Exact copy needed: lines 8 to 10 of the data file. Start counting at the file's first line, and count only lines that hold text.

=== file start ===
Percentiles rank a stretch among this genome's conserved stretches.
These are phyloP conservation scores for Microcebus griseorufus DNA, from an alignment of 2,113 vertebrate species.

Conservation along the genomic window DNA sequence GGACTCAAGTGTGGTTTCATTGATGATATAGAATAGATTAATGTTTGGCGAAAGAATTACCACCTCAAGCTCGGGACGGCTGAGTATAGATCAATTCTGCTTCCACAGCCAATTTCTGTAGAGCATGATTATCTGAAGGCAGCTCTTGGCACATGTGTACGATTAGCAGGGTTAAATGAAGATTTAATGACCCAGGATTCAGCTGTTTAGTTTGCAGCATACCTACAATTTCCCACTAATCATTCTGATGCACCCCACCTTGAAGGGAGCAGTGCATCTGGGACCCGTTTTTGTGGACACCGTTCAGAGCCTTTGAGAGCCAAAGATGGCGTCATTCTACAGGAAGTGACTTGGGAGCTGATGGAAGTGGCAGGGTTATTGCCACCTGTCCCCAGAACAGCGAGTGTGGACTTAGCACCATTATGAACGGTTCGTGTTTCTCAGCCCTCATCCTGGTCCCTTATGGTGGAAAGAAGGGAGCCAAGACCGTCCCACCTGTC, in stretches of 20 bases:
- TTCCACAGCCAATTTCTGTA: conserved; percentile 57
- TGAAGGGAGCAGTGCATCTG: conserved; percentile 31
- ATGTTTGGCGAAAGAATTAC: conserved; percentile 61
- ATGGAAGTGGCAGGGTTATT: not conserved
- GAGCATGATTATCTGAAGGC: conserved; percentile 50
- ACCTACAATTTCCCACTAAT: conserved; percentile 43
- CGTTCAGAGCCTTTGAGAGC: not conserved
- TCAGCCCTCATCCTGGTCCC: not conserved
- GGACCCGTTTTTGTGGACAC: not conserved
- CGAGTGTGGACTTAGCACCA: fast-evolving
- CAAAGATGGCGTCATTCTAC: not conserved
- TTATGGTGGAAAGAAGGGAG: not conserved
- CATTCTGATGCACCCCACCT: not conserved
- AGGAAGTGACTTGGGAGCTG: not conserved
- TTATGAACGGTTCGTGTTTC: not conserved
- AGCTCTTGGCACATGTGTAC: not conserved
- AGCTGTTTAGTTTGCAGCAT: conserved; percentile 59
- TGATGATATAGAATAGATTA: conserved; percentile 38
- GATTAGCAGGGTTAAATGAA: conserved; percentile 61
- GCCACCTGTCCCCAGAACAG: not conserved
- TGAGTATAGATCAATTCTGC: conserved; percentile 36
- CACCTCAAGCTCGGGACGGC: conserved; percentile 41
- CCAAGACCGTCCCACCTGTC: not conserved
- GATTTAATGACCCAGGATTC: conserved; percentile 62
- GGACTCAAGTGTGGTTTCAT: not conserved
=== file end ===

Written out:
- GAGCATGATTATCTGAAGGC: conserved; percentile 50
- ACCTACAATTTCCCACTAAT: conserved; percentile 43
- CGTTCAGAGCCTTTGAGAGC: not conserved